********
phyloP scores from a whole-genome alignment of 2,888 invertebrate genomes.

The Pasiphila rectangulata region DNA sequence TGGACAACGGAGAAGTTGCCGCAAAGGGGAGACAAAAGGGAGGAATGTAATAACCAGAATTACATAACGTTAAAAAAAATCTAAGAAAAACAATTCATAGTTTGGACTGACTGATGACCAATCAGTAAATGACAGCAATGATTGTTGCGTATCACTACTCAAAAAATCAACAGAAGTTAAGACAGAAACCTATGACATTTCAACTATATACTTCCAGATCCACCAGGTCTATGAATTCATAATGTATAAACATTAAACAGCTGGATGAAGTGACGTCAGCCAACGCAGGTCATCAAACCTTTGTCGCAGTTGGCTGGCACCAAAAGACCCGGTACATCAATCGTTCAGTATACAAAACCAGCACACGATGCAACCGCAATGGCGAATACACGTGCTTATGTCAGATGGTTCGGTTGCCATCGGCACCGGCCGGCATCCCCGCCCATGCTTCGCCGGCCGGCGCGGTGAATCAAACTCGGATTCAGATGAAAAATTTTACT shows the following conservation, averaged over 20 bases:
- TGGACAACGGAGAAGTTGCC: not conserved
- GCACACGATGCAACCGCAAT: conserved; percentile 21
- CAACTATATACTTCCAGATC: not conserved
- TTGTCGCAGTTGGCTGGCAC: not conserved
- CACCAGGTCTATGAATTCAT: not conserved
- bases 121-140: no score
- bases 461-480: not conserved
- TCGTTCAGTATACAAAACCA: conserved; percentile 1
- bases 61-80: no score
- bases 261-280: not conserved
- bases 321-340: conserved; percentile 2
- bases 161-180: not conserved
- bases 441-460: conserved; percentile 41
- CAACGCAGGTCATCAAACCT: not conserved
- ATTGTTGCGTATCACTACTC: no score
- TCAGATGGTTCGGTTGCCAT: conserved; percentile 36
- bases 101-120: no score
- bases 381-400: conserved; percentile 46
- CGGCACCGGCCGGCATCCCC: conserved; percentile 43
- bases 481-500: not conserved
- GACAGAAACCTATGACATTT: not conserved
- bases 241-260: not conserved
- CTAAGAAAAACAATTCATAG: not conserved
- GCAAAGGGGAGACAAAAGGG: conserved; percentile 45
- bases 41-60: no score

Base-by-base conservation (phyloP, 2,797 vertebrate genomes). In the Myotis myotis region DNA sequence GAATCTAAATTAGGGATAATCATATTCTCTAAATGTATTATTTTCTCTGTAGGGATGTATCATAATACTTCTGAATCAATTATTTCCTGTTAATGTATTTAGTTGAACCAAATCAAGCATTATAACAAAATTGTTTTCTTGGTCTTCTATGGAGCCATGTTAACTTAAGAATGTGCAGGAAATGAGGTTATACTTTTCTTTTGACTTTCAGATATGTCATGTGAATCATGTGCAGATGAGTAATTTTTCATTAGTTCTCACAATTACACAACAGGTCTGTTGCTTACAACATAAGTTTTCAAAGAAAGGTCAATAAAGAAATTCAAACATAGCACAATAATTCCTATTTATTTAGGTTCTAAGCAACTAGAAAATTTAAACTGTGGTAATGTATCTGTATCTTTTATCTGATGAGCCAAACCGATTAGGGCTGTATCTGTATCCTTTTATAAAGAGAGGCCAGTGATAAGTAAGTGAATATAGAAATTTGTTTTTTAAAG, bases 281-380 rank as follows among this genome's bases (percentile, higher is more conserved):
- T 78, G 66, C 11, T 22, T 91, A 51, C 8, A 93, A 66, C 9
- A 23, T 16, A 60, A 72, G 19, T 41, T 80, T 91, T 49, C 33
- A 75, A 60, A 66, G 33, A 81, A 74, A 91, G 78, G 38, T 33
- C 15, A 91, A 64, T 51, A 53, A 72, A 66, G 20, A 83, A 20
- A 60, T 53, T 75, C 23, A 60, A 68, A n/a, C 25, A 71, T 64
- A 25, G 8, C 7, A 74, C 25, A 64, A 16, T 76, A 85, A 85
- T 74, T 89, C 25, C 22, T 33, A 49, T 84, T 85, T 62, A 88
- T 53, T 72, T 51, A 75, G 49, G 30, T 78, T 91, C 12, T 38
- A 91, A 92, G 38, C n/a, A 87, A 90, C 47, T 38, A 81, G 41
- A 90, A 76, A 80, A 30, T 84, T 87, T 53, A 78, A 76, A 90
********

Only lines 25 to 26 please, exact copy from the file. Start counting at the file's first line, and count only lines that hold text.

- CTAAGAAAAACAATTCATAG: not conserved
- GCAAAGGGGAGACAAAAGGG: conserved; percentile 45